The slow work of restoring the preparatory sketch for one of Raphael’s most famous frescoes has been completed at the Pinacoteca Ambrosiana in Milan. Both the sketch and the finished work it prepared are of an inestimable value.
The sketch is a life-size drawing of the School of Athens, one of the four frescoes Pope Julius II ordered from Raphael in 1508, to decorate the Room of the Segnatura in the heart of the apostolic palace at the Vatican. Although the masterpiece is known as the School of Athens, the original title was Philosophy. Each of the four walls of the Room develops a theme, philosophy, theology, virtue and poetry, using a complex iconography.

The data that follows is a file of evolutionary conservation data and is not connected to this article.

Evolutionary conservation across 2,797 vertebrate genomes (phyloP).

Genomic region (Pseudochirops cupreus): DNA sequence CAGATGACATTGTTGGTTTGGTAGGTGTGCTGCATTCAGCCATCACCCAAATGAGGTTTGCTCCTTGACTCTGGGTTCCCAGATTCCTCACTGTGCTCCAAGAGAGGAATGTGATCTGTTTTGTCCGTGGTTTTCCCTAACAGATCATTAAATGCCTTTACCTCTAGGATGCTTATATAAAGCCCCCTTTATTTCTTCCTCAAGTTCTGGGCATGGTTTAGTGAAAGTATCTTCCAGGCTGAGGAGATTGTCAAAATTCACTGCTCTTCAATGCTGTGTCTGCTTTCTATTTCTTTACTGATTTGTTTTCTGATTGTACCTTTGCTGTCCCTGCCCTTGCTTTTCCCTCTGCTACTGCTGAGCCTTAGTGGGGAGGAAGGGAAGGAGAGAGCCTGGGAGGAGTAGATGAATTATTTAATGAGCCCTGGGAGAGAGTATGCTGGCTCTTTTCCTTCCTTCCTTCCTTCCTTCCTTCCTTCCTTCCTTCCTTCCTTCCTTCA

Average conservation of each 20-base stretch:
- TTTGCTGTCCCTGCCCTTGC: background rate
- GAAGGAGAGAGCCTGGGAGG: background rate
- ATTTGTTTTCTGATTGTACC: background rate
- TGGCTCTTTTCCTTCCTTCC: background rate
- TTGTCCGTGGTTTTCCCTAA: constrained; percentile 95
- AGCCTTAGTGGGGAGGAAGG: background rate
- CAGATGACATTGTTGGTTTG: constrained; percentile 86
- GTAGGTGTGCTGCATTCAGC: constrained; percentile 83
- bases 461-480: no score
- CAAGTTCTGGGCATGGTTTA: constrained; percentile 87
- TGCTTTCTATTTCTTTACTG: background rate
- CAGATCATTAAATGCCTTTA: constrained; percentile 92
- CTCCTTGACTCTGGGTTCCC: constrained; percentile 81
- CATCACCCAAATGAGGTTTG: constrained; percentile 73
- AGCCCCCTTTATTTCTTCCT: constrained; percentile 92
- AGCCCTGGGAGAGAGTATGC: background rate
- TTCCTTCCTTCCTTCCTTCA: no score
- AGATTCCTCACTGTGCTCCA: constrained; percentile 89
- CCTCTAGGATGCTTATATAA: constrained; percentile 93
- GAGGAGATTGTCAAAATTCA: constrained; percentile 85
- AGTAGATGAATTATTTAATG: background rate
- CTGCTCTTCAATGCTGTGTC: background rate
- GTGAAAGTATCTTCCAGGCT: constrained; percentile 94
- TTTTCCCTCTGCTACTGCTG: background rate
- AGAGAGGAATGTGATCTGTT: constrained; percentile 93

The sketch has been entirely preserved. It was not used to trace Raphael’s drawing onto the wall, but to show the pope what the work would look like once finished.
After coming to Milan in 1610, the venerable sketch underwent many vicissitudes—including an exile in France during the Revolution—before returning to the walls of the Pinacoteca Ambrosiana.
After the restoration that began in 2014 using the most modern techniques, the sketch will once again be available to the public as of March 27, 2019, one year before the 500th anniversary of the death of the famous painter from Urbino.